This solidified Cooks as a first-round prospect along with the likes of Mike Evans, Marqise Lee and Kelvin Benjamin, all of whom have been linked to the Ravens at some point.

I'm not sold on the Ravens going with Cooks. If they sign a wide receiver like Steve Smith in free agency, the Ravens don't want two targets for Joe Flacco under 6-foot.

The Ravens still need to take a young receiver in the first couple of rounds, no matter what they do in free agency. But Cooks seems to be a risky prospect who could join Travis Taylor and Mark Clayton as disappointing first-round wide receivers.

McShay Mock 3.0 reax: Browns

March, 6, 2014
Mar 6
2:00
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Todd McShay again goes chalk with his picks for the Cleveland Browns in his latest mock draft, version 3.0.

McShay has the Browns taking the best available quarterback with the fourth pick, and a receiver at the 26th. The surprise is the receiver isn’t Davante Adams, even though he’s there on McShay’s board.

This thinking is logical and sound, and very much "inside" the proverbial box.

McShay says the Browns have to think quarterback with the fourth pick, which I don’t necessarily agree with. The remaining quarterback of the top three on his board at four is Johnny Manziel of Texas A&M, so that’s the guy McShay has the Browns selecting. Given the meteoric importance that hand size has garnered recently, McShay addresses Manziel’s by saying his hands are plenty big enough to grasp the ball in cold weather. So … there’s that.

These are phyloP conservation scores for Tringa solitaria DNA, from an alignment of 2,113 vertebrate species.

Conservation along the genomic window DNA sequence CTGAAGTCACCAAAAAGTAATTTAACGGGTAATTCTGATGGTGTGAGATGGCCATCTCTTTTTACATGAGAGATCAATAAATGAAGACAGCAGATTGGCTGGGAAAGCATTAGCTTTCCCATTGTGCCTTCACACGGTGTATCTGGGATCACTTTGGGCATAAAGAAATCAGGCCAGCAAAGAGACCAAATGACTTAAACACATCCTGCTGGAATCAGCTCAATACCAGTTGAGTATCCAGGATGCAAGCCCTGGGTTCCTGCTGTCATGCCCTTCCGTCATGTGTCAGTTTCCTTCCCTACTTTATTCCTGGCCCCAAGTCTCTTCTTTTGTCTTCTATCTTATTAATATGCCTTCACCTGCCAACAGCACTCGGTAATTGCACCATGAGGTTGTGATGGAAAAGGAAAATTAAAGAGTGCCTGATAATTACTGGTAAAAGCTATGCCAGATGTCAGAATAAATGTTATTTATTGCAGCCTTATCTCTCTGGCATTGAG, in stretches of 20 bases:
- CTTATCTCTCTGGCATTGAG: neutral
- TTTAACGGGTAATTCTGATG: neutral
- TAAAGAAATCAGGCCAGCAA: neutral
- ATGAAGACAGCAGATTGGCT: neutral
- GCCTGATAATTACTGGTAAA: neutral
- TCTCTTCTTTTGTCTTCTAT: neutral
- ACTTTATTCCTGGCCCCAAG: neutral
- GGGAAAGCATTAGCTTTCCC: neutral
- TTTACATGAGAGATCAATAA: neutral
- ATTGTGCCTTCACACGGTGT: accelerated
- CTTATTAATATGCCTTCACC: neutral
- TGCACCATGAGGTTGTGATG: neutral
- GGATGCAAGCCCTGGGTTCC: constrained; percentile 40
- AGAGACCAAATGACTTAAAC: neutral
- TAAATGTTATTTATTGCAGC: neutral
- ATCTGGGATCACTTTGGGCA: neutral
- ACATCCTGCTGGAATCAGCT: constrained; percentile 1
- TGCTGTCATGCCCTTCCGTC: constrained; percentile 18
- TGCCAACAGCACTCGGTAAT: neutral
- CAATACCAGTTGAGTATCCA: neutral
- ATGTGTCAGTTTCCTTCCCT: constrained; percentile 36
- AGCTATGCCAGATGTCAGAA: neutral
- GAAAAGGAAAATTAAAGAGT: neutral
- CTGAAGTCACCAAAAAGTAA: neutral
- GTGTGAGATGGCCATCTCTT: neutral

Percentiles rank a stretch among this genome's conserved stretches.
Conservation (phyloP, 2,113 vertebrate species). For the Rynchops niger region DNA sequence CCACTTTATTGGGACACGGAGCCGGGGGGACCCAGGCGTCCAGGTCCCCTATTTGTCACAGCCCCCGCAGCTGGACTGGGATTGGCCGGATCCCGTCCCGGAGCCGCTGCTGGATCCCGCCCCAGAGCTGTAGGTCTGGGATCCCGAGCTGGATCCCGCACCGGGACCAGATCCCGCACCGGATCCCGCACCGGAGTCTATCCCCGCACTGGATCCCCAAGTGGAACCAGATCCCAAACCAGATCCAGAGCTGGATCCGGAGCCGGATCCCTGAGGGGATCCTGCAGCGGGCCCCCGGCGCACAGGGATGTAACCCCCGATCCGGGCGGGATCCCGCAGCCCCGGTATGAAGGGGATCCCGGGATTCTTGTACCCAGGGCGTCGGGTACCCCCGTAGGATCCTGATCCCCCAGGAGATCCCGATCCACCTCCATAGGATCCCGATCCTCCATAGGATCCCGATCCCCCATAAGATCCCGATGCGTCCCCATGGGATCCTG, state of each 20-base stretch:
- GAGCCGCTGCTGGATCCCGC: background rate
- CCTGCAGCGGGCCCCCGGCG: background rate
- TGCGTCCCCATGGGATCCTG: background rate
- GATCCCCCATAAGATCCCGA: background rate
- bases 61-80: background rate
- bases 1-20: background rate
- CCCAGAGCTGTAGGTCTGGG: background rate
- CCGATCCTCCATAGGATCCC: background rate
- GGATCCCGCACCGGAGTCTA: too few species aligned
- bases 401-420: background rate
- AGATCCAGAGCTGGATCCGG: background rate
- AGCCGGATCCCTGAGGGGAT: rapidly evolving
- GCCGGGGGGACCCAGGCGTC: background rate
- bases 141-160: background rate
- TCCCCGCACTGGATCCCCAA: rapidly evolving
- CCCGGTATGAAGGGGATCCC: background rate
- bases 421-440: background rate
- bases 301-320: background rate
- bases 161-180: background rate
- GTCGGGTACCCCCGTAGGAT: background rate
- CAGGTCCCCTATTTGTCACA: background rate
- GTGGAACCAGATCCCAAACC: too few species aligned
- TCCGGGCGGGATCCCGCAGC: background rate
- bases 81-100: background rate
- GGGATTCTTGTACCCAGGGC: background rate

I’m not budging from my pick. I think the Browns should take receiver Sammy Watkins of Clemson.

At 26, McShay picks Brandin Cooks of Oregon. Cooks is only 5-foot-9 3/4, but he’s been timed at 4.33 in the 40 and he had the fastest time at the combine. He caught 128 passes for 1,730 yards and 16 touchdowns last season in Oregon. Impressive numbers.

I’d still prefer Watkins with Josh Gordon, and a quarterback and running back Carlos Hyde later. Brian Hoyer can hold the fort; his experience helps. Gordon and Watkins would be a dynamic tandem, and Hyde and a free agent could be an effective tandem at running back. This was my position the night of the Orange Bowl, and it remains so today.